Margaret Eletta Guider, OSF, Spiritus Weston Jesuit School of Theology

February 23, 2021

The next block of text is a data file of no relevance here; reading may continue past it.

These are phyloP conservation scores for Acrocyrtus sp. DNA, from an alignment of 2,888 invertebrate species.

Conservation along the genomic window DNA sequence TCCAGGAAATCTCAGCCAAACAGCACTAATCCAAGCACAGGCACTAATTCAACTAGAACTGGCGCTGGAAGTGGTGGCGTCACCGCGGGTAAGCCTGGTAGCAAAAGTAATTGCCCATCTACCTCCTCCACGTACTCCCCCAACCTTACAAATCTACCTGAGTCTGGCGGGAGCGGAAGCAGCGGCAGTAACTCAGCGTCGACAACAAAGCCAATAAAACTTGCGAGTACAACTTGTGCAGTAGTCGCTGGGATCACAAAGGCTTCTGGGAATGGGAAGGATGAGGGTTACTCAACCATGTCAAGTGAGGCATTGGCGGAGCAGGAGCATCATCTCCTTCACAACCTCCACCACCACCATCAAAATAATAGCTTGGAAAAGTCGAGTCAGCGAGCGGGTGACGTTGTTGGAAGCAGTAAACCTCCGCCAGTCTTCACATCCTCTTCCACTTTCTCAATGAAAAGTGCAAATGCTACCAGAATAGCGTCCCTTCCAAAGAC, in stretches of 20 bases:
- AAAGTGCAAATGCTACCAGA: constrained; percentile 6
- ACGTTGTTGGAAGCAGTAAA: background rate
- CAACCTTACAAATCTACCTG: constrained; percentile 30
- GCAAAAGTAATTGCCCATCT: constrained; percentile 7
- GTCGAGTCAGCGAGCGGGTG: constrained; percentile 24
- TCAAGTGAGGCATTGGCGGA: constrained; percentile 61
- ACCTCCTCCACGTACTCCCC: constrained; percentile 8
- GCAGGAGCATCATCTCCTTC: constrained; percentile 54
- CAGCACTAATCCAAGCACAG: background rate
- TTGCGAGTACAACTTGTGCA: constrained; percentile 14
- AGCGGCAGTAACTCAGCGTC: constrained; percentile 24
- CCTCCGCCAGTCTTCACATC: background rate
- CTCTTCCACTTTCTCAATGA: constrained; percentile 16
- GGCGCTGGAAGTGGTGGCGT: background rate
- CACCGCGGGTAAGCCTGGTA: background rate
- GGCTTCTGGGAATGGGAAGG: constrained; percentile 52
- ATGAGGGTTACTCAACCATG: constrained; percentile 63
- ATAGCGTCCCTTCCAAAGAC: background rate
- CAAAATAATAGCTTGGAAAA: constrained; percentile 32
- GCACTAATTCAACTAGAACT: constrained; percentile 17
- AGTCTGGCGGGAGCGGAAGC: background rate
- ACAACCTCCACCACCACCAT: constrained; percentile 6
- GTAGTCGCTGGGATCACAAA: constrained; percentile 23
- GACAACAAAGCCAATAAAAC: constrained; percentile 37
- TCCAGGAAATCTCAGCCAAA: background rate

This book came into my hands quite suddenly. It found me before I found it. No sooner had I agreed to do a review than its pages began to make an unexpected claim on my own consciousness and spiritual journey. Initially, I found it curious that a Franciscan would be asked to render an accounting of the book’s merits. Yet the more I entered into it, the more I was persuaded that the timeliness of the volume allows it to speak to a much broader audience than readers already familiar with the essential elements of Ignatian spirituality. Spiritual and social in its orientation, the book has a magnetic appeal that is both radical and global in nature. Invitational, compelling and profound in terms of its style, tone, and content, it is a book that can be read a paragraph at a time, a theme at a time, a section at a time, or in its totality during one mesmerized sitting. It is simultaneously a page-turner and a book of meditations to which a reader will return over and over again. Unlike those of us who venture into this Ignatian arena of consciousness from the outside, I suspect that those well-acquainted with the Spiritual Exercises of St. Ignatius, along with his life and times, may bring to their reading of this volume a different set of questions, observations, and possibly reservations, regarding Brackley’s interpretations, applications, and perspectives. Yet regardless of one’s particular charism, spiritual background, social location, or orientation to life, Brackley’s narrative promises to engage the reader’s theological imagination and moral sensibilities. The personal stories that he uses to contextualize his points are not of the ponderous self-referential sort. Rather, they are moving reflections that draw the reader into the very heart of life’s many relational, economic, cultural, political, and spiritual. The book itself is divided into six sections and builds on the framework of the Spiritual Exercises of St. Ignatius. The first section, entitled ‘Getting Free,’ invites the reader to consider the conditions needed for cultivating a spirituality of solidarity. Four related topics are further developed under this heading, including becoming ‘free to love,’ the ‘reality of evil,’ the exigencies of ‘forgiveness,’ and the ‘reform of life.’ It concludes with a thought-provoking exploration of Ignatius’s Rules for Discernment. The second section, entitled ‘Something Worth Living For,’ addresses the subject of vocation. It examines the experience of ‘the call,’ the meaning and demands of ‘the Reign of God,’ and ‘the contemplation of Christ,’ and offers a challenging interpretation of Ignatius’s meditation on ‘the Two Standards.’ It considers the movements of ‘downward mobility,’ ‘humility’ and ‘solidarity’ as preconditions for the ‘expanding of one’s soul.’ The third section focuses on the ‘Acts of Discerning and Deciding.’ It takes up the question of how one lives ‘life in the Spirit.’ In offering a series of responses, it provides ‘more rules for discernment,’ analyzes ‘three ways of making decisions,’ and highlights the core elements of ‘seeking the way of truth and life.’ Section four examines the inter-relatedness of ‘Passion and Compassion’ through a series of moving reflections on the ‘grace of compassion,’ ‘the solidarity of God,’ and the ‘blessedness of the persecuted.’ The fifth section probes the mystery and significance of the Resurrection by contemplating the dynamics of ‘Resurrection and the Spirit’ in terms of the experiences of ‘consolation, action and liberation,’ and ‘learning to love like God.’ The Sixth and final section treats the topic of ‘Prayer’ by way of exposition, exhortation, observation, and a concluding personal anecdote. In addition to the main contents of the book that draw upon the Spiritual Exercises in provocative, challenging, and perhaps unconventional ways, readers will be drawn into Brackley’s project and its contemporary relevance by the ‘Foreword for Skeptics’ written by the book’s editor, Ellen Calmus. Also, those well-versed in Ignatian spirituality will find further matter for reflections and discussion in the two appendices dealing in greater detail with the elements of the Kingdom Meditation and the meaning of the Two Standards. Finally, the many references used by Brackley in the development of this important volume are in and of themselves worthy of note. Woven together like a fine tapestry, the insights conveyed in the footnotes merit the reader’s close attention and critical consideration. Focused on the creative, reconciling, and ever-inspiring love of the God of Life, Brackley challenges the idols of death, dehumanization and destruction at every turn. Throughout the book, he holds in tension the realities that characterize our troubled times.with all of their shadows and lights, ambiguities, and clarities, insecurities and certainties, vices and virtues, injustices and liberations, broken-winged hopes and bold dreams. Daring the reader to sort out what is essential and instructive in Ignatius’s Spiritual Exercises from what is not, Brackley is forthright in anticipating the predictable criticisms of his work and respectful in his acknowledgement of the validity of his critics’ points when viewed from their perspectives. This posture is consistent with Brackley’s overall purpose inasmuch as the goal of this book is not to make his interpretation the last word, but simply an unforgettable word to bystanders—guilty or not—who have avoided, denied, or never recognized the need for a radical self-examination of their lives in the light of the indisputable facts of the global social crisis in which they find themselves and their world. Convinced that another world is possible, Brackley draws upon the Spiritual Exercises of St. Ignatius, along with their biblical and theological foundations, to advance a utopian vision of solidarity and community. Undeterred by the mystery of iniquity and its countless manifestations in the everyday lives of the powerless and privileged alike, Brackley appeals to the logic of Love with an apocalyptic sense of ultimacy that has characterized the author’s witness throughout his life. Calling attention to the paralyzing, oppressive, and deceptive dynamics of resentment, Brackley urges the reader to take account of the need for discernment, for interpreting rightly the movements of consolation and desolation, for acting with integrity in the endeavor to discover where one stands when coming face to face with the question: What is best for God’s purpose? For those who find this question burning in their hearts for the first time, this book will be an indispensable resource in their efforts to seek and find God—and themselves—in a world of crisis and confusion. For those first seared by this question long ago, whose knowing, loving and following Christ continues in the midst or aftermath of ‘dropping out, burning out or petering out,’ this book is required reading. To crack its binding is to take an incalculable risk of the sort that characterizes the companions of Jesus